CSIS Cross-Disciplinary Work

Bridging gaps to improve capabilities in homeland security.

Initiative for a Renewed Transatlantic Partnership

On September 16, 2003, CSIS launched its Initiative for a Renewed Transatlantic Partnership. The Initiative is action- and future-oriented, multidimensional, and nonpartisan. It aims to produce a body of studies and an agenda of policy recommendations based on the fact that transatlantic cooperation lies at the heart of effective responses to the world’s most pressing strategic challenges, such as defense cooperation and confronting global terrorism. The confluence of a newly enlarged Europe that is focused on the ratification of its new constitution and European Commission and the start of a new presidential term in the United States generates the need for regular problem-specific discussions and strategic thinking among U.S. and European policy experts, politicians, and business and military leaders.

Globalization and Homeland Security

The internationalization of economic activity is reshaping how Americans work and do business. This affects security, technological leadership and the economy. Earlier episodes of globalization resulted in long and painful periods of adjustment for the U.S. Recovery came from improvements in general economic conditions, and also from changes in the behavior of firms, and in government policies. These experiences suggest it is useful to ask whether the U.S. has the right set of rules and policies in place to minimize the cost and seize the opportunities of globalization. The swift expansion of global networks has enhanced the world’s capacity for technological innovation and economic development. Those same global networks, however, are increasingly exploitable by terrorists to project power and do harm on a catastrophic level. In early 2004, the Technology and Public Policy Program held five workshops on the challenges that globalization has created for national policy. One of these conferences, held in April 2004, discussed both the opportunities and challenges of globalization as it pertains to Homeland Security, and drew on the expertise of Ambassador Cresencio Arcos, director of International Affairs for the Department of Homeland Security; Daniel Benjamin, former director for counterterrorism at the National Security Council; and Dr. Lawrence Kerr, the White House Office of Science and Technology Policy’s assistant director for homeland security.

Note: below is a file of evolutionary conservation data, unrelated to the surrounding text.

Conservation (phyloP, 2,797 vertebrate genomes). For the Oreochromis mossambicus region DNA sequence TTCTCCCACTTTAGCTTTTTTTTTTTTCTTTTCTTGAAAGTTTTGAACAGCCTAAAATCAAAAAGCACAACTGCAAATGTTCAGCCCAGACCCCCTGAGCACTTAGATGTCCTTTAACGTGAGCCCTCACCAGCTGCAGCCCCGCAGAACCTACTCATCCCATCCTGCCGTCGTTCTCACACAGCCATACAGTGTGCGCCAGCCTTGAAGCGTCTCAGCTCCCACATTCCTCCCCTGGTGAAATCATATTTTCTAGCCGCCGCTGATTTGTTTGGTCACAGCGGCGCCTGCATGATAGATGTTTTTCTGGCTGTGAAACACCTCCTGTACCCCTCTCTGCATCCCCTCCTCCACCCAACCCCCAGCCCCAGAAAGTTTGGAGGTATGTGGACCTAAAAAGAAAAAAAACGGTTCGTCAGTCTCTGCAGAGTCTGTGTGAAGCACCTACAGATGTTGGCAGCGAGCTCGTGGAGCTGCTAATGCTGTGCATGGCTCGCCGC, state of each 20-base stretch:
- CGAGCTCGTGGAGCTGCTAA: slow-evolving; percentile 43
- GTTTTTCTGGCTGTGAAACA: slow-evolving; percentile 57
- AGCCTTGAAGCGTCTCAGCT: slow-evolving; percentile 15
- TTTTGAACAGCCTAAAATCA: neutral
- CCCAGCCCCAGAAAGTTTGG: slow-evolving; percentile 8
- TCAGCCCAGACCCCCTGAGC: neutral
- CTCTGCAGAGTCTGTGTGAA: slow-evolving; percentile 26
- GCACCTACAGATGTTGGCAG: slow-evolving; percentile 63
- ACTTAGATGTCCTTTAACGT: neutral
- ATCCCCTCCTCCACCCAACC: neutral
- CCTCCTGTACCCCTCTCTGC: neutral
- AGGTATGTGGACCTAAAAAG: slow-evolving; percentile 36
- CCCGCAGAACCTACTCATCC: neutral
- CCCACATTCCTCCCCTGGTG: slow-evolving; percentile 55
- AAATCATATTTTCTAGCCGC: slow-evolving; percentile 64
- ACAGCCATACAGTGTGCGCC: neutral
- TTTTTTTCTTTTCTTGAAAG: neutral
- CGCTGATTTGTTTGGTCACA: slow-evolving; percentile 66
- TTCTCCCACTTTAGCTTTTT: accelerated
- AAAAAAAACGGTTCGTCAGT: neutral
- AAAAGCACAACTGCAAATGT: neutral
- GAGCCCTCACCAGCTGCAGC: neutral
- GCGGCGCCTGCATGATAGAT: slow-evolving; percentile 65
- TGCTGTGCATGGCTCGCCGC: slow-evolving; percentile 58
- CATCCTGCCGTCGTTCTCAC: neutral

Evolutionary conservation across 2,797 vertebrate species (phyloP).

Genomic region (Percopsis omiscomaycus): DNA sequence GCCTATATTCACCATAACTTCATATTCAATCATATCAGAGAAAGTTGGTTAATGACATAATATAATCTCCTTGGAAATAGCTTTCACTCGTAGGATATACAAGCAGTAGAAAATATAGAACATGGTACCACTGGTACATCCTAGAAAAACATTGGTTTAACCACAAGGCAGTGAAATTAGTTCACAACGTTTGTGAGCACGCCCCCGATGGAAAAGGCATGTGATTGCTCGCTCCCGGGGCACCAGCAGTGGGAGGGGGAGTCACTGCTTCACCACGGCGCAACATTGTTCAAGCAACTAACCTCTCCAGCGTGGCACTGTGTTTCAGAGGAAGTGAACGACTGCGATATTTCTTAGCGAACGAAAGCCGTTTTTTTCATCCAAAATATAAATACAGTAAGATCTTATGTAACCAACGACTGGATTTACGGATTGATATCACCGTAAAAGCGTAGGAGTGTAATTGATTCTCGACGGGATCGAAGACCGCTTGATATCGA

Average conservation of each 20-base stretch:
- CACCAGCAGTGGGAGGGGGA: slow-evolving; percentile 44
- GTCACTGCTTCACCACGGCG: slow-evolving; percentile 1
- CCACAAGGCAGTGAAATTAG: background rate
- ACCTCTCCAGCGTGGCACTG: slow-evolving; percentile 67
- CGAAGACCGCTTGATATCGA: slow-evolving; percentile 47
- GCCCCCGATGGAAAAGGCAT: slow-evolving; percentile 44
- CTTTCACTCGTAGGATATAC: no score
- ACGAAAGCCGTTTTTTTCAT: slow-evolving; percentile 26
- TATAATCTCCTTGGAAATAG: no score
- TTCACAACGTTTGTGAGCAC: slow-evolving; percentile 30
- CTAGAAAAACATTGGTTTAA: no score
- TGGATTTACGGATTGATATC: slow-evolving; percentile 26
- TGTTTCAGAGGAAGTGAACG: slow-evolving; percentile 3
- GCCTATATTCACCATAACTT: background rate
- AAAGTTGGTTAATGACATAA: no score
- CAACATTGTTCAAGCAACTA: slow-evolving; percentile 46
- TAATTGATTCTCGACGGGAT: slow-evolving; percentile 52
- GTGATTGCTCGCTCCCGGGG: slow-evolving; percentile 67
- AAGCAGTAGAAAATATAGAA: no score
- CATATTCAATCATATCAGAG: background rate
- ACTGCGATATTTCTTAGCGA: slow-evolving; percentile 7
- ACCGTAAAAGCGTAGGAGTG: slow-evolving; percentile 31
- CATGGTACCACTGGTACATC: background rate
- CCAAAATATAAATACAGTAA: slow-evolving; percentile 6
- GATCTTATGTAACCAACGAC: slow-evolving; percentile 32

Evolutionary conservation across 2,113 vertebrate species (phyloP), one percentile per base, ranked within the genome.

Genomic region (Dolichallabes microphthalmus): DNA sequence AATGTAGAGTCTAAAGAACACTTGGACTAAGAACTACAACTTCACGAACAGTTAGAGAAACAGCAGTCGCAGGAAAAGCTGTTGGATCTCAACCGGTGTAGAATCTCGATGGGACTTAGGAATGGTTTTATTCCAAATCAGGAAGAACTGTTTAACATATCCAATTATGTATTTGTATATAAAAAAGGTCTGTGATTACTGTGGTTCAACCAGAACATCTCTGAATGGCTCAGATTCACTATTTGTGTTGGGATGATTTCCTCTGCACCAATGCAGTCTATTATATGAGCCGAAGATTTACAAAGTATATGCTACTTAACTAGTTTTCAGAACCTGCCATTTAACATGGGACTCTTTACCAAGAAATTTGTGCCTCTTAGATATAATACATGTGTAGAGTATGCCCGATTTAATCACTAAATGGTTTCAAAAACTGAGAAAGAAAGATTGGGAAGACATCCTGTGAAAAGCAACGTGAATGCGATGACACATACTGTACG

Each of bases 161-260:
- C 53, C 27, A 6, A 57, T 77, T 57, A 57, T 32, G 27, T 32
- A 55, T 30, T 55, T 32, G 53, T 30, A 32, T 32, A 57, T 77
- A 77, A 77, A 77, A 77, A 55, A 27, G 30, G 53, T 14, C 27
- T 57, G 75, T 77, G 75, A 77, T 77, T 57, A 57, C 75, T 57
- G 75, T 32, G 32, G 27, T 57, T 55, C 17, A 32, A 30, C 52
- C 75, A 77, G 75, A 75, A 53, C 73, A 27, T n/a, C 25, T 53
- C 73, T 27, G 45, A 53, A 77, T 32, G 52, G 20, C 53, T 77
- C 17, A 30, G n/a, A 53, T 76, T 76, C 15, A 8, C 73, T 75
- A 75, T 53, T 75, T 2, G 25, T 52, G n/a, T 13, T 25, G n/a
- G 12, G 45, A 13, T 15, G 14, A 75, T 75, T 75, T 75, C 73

Model Guidelines for Disease Exposure Control

In the post-September 11th world, public leaders and communities must have at their fingertips practical strategies to mitigate the severity of bioterrorist attacks and newly emerging contagious diseases. CSIS has undertaken an effort to develop draft model guidelines for disease exposure control (DEC)--a new concept to help communities prevent or minimize exposure to contagious diseases and disrupt disease transmission, when vaccines or other medical countermeasures are inadequate or unavailable. The document will introduce the key concepts involved in developing disease control programs; it will describe the tools available for control programs, key policy issues that must be considered to ensure effective implementation, and make suggestions for protocols that may be used in the development of specific operational guidelines. The document is expected to be released in the fall 2005.

International Security Program